I registered a domain for a non-profit organization some time ago. They decided to let the site go, and so the domain was left open. It’s a very specific domain, of no interest to anyone other than the original organization.
Received the following email from Ken Palm at securethatdomain.com. Now, there is plenty of sleaze in the domain business: I get “renewal notices” via mail for some of my domains from people looking to charge ridiculous sums, who assume that someone will just pay the bill thinking it is legitimate, for example. But it was hard to read the following email as anything short of the extortion it is. It’s difficult to read “Please understand, I’m not saying that this WILL happen if you don’t buy the domain,” without the stereotyped voice of a mafia enforcer. “You know, sometimes accidents happen. These old shops just go up in flames. Maybe you should buy some insurance…”
In case you are wondering, his “acquisition costs and modest profit” he is hoping to be reimbursed for total $257. The joke of it is, he only needs to hit one of these jackpots from someone who doesn’t want their organization to be associated with a porn site to make up for the thousand that ignore him.
Don’t get me wrong, although I don’t think it’s good, I can understand why a market for trading desirable names has come about, and if you want to buy a “future” in a name like rutabaga.com, that seems reasonable. If, on the other hand, you are looking for easy marks and (hint, hint, nudge, nudge) suggestion that someone might put up a pornographic site that would confuse your visitors, this is another ballgame. Along with things like Site Finder, it represents real bottom-feeding. If this company is enabling typosquatters, particularly for .org or .edu domains, it seems like something the FTC should be interested in. I’m not saying they WILL be interested in it…
Recently, [expurgated].com expired and went into a domain name auction. We acquired it and, since you own the .org version of this domain name, we wanted to provide you with the opportunity to own the preferred .com version. Our company specializes in recovering preferred expiring domains and either selling them to individuals such as yourself or building out our own web presence on those valuable domains.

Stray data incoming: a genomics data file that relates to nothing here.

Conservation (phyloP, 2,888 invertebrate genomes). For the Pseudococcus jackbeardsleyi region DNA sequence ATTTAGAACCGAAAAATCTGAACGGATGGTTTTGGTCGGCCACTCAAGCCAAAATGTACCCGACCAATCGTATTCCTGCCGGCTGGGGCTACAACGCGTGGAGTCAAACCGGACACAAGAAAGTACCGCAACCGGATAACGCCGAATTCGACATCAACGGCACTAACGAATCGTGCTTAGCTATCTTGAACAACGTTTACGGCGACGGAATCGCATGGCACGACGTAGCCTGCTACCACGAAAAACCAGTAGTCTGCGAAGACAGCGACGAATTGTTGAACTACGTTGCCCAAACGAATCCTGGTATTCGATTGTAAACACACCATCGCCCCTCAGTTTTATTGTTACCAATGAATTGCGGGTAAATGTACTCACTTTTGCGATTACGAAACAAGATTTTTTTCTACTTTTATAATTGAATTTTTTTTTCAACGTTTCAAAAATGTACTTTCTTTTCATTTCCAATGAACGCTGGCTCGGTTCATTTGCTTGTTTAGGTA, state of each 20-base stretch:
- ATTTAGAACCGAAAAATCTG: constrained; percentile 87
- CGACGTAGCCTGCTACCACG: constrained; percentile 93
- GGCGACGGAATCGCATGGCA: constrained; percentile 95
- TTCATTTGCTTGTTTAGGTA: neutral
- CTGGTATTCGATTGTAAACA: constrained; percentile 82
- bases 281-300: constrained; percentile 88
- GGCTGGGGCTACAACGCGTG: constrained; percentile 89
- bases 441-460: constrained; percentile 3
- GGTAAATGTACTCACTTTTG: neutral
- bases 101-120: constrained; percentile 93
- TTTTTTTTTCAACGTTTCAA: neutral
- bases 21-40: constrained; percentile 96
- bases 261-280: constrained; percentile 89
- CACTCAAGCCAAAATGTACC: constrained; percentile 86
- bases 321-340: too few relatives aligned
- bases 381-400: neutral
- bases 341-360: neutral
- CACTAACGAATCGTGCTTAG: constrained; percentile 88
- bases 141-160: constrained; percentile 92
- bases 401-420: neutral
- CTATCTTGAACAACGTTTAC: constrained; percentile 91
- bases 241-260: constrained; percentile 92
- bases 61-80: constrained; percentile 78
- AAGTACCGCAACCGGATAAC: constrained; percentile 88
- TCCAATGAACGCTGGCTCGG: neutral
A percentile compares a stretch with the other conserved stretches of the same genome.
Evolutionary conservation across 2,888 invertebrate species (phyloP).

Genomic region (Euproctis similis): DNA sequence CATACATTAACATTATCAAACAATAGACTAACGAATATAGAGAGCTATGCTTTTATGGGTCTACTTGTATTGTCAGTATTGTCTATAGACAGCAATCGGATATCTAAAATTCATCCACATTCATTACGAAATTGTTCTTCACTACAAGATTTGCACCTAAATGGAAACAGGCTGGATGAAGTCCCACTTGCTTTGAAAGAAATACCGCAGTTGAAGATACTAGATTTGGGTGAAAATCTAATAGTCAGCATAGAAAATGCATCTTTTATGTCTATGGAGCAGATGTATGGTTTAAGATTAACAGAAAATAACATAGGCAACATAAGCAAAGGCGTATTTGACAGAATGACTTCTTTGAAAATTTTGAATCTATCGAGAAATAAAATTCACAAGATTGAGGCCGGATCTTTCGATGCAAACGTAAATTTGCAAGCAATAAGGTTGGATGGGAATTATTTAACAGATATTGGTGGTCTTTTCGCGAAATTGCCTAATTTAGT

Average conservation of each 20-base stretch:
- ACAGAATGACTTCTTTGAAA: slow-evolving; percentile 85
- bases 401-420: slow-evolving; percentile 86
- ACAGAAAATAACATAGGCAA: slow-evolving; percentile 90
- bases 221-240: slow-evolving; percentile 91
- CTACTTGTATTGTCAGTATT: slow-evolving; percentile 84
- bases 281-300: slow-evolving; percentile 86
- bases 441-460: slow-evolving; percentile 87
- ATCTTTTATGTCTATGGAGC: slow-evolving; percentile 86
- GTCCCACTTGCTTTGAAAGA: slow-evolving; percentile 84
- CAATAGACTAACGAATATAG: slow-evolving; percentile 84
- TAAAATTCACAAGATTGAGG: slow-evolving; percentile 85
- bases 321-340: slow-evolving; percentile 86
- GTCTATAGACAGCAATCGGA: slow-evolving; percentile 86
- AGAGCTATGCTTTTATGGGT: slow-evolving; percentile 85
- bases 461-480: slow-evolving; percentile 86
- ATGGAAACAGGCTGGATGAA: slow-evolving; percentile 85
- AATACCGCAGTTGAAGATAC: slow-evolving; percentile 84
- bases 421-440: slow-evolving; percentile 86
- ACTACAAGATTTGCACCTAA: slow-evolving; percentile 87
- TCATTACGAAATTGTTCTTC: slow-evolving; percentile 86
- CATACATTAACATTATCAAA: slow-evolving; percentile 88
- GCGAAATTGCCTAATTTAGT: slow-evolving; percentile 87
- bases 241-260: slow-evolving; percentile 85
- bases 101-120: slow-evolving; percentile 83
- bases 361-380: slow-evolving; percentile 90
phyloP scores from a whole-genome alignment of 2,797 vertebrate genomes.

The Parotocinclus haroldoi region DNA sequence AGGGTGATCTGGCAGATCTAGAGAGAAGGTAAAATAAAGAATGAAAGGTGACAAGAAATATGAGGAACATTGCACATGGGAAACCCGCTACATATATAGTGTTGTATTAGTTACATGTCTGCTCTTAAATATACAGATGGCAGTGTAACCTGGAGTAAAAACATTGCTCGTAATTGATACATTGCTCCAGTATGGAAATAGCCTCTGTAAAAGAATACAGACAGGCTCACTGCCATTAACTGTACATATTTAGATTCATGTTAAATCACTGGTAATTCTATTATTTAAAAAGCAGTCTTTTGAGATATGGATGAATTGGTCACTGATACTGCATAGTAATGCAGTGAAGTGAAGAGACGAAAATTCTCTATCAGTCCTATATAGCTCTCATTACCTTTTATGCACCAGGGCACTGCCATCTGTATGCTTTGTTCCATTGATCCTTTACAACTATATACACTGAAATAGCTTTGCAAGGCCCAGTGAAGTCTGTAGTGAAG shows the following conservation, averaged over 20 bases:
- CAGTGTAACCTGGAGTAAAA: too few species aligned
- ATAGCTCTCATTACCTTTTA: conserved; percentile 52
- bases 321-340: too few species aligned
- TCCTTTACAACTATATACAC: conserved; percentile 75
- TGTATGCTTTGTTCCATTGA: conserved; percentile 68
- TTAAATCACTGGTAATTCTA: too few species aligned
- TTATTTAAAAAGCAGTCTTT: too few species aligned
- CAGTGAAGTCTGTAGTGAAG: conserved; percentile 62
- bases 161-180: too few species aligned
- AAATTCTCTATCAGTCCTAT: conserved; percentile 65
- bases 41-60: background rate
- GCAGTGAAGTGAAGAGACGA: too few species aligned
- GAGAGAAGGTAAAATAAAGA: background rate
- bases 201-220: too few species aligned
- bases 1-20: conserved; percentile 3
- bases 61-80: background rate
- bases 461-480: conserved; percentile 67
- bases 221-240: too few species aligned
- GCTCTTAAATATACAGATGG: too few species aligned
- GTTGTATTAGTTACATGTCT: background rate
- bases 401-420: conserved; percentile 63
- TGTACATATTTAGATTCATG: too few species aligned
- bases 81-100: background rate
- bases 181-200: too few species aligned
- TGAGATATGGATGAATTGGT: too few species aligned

Why would an Organization or Non-profit want the .com version of a domain?
* .Com is the strongest brand on the internet. When people think of a website, they intuitively think “.com”. Odds are people trying to get to your website are inadvertently going to [expurgated].com because they assume that’s where they can find you.
* Owning the .com can help you protect your organization’s reputation….
It may sound far fetched at first, but only a few years ago the domain name WhiteHouse.com was a site littered with pornography. Imagine users surprise when they wanted to find out about White House tours and end up seeing the offensive material there. (Since then, someone else bought the site and took down the offensive material)
The last thing you’d want to happen is for someone to build a website at [expurgated].com which contains negative or even offensive content.
Please understand, I’m not saying that this WILL happen if you don’t buy the domain. Odd are that it will NOT happen. But, if you’re interested in securing your reputation I strongly encourage you to consider buying the .com today.
If you’d like to own you can buy it now by covering our acquisition costs and a modest profit.
If you have any interest I encourage you to act quickly because this domain name will only be offered for sale for a limited time.
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iTime Marketing, Inc
322 N. Main Street
Davenport, IA 52801